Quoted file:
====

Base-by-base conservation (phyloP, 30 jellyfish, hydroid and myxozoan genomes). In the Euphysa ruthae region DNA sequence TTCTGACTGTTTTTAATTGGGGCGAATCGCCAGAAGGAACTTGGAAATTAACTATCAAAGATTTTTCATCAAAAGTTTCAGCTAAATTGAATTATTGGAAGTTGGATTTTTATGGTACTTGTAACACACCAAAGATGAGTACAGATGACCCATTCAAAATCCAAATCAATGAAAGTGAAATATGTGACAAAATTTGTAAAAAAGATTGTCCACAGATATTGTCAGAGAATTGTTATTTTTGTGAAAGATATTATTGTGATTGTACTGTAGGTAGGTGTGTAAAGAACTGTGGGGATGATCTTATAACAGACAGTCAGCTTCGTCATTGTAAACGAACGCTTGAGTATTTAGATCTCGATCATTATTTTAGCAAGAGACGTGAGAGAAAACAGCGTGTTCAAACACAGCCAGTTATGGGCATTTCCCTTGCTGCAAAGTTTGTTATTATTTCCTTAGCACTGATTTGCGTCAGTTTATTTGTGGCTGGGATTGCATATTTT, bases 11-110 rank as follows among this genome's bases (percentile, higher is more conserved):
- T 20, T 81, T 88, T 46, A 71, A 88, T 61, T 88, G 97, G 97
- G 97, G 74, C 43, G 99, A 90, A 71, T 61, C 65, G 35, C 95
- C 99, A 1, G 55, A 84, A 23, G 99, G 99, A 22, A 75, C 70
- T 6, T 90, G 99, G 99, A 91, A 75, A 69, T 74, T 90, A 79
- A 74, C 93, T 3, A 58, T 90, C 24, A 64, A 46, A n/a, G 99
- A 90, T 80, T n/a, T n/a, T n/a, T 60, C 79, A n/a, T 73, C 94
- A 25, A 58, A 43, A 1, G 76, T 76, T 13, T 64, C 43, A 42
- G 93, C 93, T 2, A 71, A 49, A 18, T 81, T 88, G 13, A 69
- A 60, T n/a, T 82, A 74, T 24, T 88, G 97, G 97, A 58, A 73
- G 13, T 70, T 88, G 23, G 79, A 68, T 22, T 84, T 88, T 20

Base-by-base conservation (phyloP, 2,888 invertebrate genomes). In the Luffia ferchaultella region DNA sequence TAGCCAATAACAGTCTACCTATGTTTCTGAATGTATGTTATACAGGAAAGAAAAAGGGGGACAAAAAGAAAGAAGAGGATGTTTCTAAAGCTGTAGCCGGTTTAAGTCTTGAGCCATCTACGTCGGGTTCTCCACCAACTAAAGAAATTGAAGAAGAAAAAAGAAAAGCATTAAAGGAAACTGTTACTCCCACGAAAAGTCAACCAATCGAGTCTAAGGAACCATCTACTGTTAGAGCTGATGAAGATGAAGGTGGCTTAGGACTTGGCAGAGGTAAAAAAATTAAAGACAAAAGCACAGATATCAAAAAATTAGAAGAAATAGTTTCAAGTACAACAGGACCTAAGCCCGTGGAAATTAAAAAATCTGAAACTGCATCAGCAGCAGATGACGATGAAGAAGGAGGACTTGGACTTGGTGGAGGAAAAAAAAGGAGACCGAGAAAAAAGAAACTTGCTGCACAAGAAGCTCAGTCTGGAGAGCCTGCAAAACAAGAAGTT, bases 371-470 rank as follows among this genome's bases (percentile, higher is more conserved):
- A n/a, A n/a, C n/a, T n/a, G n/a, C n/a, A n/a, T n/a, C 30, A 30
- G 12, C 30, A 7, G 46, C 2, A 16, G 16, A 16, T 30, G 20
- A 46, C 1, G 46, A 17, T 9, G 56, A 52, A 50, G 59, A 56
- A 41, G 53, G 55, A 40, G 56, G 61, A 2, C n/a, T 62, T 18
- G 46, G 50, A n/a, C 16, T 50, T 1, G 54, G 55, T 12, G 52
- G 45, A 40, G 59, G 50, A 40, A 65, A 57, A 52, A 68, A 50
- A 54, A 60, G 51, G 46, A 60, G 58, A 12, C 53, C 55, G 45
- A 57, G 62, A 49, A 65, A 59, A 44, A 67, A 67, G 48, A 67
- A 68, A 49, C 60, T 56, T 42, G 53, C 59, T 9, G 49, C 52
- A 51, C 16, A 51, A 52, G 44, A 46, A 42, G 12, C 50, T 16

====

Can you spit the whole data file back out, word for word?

Base-by-base conservation (phyloP, 30 jellyfish, hydroid and myxozoan genomes). In the Euphysa ruthae region DNA sequence TTCTGACTGTTTTTAATTGGGGCGAATCGCCAGAAGGAACTTGGAAATTAACTATCAAAGATTTTTCATCAAAAGTTTCAGCTAAATTGAATTATTGGAAGTTGGATTTTTATGGTACTTGTAACACACCAAAGATGAGTACAGATGACCCATTCAAAATCCAAATCAATGAAAGTGAAATATGTGACAAAATTTGTAAAAAAGATTGTCCACAGATATTGTCAGAGAATTGTTATTTTTGTGAAAGATATTATTGTGATTGTACTGTAGGTAGGTGTGTAAAGAACTGTGGGGATGATCTTATAACAGACAGTCAGCTTCGTCATTGTAAACGAACGCTTGAGTATTTAGATCTCGATCATTATTTTAGCAAGAGACGTGAGAGAAAACAGCGTGTTCAAACACAGCCAGTTATGGGCATTTCCCTTGCTGCAAAGTTTGTTATTATTTCCTTAGCACTGATTTGCGTCAGTTTATTTGTGGCTGGGATTGCATATTTT, bases 11-110 rank as follows among this genome's bases (percentile, higher is more conserved):
- T 20, T 81, T 88, T 46, A 71, A 88, T 61, T 88, G 97, G 97
- G 97, G 74, C 43, G 99, A 90, A 71, T 61, C 65, G 35, C 95
- C 99, A 1, G 55, A 84, A 23, G 99, G 99, A 22, A 75, C 70
- T 6, T 90, G 99, G 99, A 91, A 75, A 69, T 74, T 90, A 79
- A 74, C 93, T 3, A 58, T 90, C 24, A 64, A 46, A n/a, G 99
- A 90, T 80, T n/a, T n/a, T n/a, T 60, C 79, A n/a, T 73, C 94
- A 25, A 58, A 43, A 1, G 76, T 76, T 13, T 64, C 43, A 42
- G 93, C 93, T 2, A 71, A 49, A 18, T 81, T 88, G 13, A 69
- A 60, T n/a, T 82, A 74, T 24, T 88, G 97, G 97, A 58, A 73
- G 13, T 70, T 88, G 23, G 79, A 68, T 22, T 84, T 88, T 20

Base-by-base conservation (phyloP, 2,888 invertebrate genomes). In the Luffia ferchaultella region DNA sequence TAGCCAATAACAGTCTACCTATGTTTCTGAATGTATGTTATACAGGAAAGAAAAAGGGGGACAAAAAGAAAGAAGAGGATGTTTCTAAAGCTGTAGCCGGTTTAAGTCTTGAGCCATCTACGTCGGGTTCTCCACCAACTAAAGAAATTGAAGAAGAAAAAAGAAAAGCATTAAAGGAAACTGTTACTCCCACGAAAAGTCAACCAATCGAGTCTAAGGAACCATCTACTGTTAGAGCTGATGAAGATGAAGGTGGCTTAGGACTTGGCAGAGGTAAAAAAATTAAAGACAAAAGCACAGATATCAAAAAATTAGAAGAAATAGTTTCAAGTACAACAGGACCTAAGCCCGTGGAAATTAAAAAATCTGAAACTGCATCAGCAGCAGATGACGATGAAGAAGGAGGACTTGGACTTGGTGGAGGAAAAAAAAGGAGACCGAGAAAAAAGAAACTTGCTGCACAAGAAGCTCAGTCTGGAGAGCCTGCAAAACAAGAAGTT, bases 371-470 rank as follows among this genome's bases (percentile, higher is more conserved):
- A n/a, A n/a, C n/a, T n/a, G n/a, C n/a, A n/a, T n/a, C 30, A 30
- G 12, C 30, A 7, G 46, C 2, A 16, G 16, A 16, T 30, G 20
- A 46, C 1, G 46, A 17, T 9, G 56, A 52, A 50, G 59, A 56
- A 41, G 53, G 55, A 40, G 56, G 61, A 2, C n/a, T 62, T 18
- G 46, G 50, A n/a, C 16, T 50, T 1, G 54, G 55, T 12, G 52
- G 45, A 40, G 59, G 50, A 40, A 65, A 57, A 52, A 68, A 50
- A 54, A 60, G 51, G 46, A 60, G 58, A 12, C 53, C 55, G 45
- A 57, G 62, A 49, A 65, A 59, A 44, A 67, A 67, G 48, A 67
- A 68, A 49, C 60, T 56, T 42, G 53, C 59, T 9, G 49, C 52
- A 51, C 16, A 51, A 52, G 44, A 46, A 42, G 12, C 50, T 16